100 Home Ed Days (8-12)
I haven’t been as good at taking photos for this project as I had intended – we get caught up in what we’re doing and I forget to take a photo. I think it’s fair to say it’s going to take more than 100 days to get to through the 100 days of the challenge. Ahh, but who’s counting? It’s the taking part, not the sticking to the rules that counts. Or something …
Anyway, enough waffle, on to the latest sets of snaps.
Over the last few days, we’ve entered new waters on Khan Academy, which is the website we use for Maths. We use it most days, sometimes for one set of questions, sometimes for several sets, depending on how taxing the topics are that day. Recently, Bean has “mastered” (the top of five skill levels awarded) all of the areas he had already started work on, which means that now he has to move into areas of maths we’ve never looked at before. So far, so good.
We’ve played a few games over the last few days too – Uno, which is always a firm favourite in our house (and which Bean is a bit of a demon at) and Sudoku, which is a new thing for Bean and which he decided to have a go at. He found it tricky at first, but once I showed him a couple of methods for working it out, he got on really well.
Plum has been using Reading Eggs* again over the last few days. She’s been using it for about 7 months now and loves it. It’s a system of learning to read which uses a variety of games and is split into short sections. Plum likes the games and the characters, and giggles a lot at their various celebrations. She asks for the “Mmmmm Game”, as she calls it, every day (so named because the first phoneme was Mmmm and she thought it was hilarious). She’s still only three, so clearly there is no rush for her to be reading, but she enjoys using it, and as far as she is concerned, she’s just playing games. She can recognise about a dozen words in the games now, and at one point this week, read a sentence independently. She was certainly pleased about that!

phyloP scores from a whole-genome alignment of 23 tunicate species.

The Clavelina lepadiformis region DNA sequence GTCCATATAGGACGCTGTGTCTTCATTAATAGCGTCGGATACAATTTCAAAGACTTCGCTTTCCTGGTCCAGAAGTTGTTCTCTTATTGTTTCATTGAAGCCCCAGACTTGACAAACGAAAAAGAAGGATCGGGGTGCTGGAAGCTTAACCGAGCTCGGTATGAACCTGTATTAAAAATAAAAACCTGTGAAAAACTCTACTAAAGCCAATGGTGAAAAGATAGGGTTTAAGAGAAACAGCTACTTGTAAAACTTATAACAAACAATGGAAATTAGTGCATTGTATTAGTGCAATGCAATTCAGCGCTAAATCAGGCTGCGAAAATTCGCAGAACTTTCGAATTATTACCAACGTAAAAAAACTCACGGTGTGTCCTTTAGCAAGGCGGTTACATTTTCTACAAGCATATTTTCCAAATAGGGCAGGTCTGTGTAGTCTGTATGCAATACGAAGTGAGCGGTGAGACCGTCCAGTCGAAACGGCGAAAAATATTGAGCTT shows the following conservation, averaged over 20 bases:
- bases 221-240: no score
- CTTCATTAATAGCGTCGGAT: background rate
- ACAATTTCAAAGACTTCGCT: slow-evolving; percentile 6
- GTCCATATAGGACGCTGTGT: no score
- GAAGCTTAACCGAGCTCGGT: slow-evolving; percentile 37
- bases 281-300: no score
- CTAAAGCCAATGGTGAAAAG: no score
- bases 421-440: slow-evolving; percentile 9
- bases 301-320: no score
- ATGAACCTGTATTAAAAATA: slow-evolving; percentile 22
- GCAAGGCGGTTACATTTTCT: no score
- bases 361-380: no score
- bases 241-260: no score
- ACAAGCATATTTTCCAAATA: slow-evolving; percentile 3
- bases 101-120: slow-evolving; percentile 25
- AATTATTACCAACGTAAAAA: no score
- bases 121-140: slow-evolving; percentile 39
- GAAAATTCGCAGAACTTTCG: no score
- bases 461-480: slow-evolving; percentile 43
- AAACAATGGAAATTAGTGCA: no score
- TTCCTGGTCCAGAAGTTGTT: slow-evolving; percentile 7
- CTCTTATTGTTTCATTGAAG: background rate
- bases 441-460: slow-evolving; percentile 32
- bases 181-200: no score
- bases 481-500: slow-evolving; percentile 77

Finally for this round up, some real world education. That’s one of the things a lot of people forget about home education – children get to learn the life skills they will need alongside all the other things they can learn. About once every eight to ten weeks, we drive to a butcher to buy our meat in bulk. We’ve found that the meat is better quality and much tastier than the meat we can get at the supermarket, and it’s much cheaper too, because we buy it in bulk. Here, Bean is carrying a tub of 5kg of chicken fillets to the car, having had a discussion with the butcher about the prices of various options and why it’s better than the supermarket. In case you’re interested, that tub of chicken cost us £20 – £4 a kg for chicken breast fillets.
Back with more home ed days photos soon (I hope!)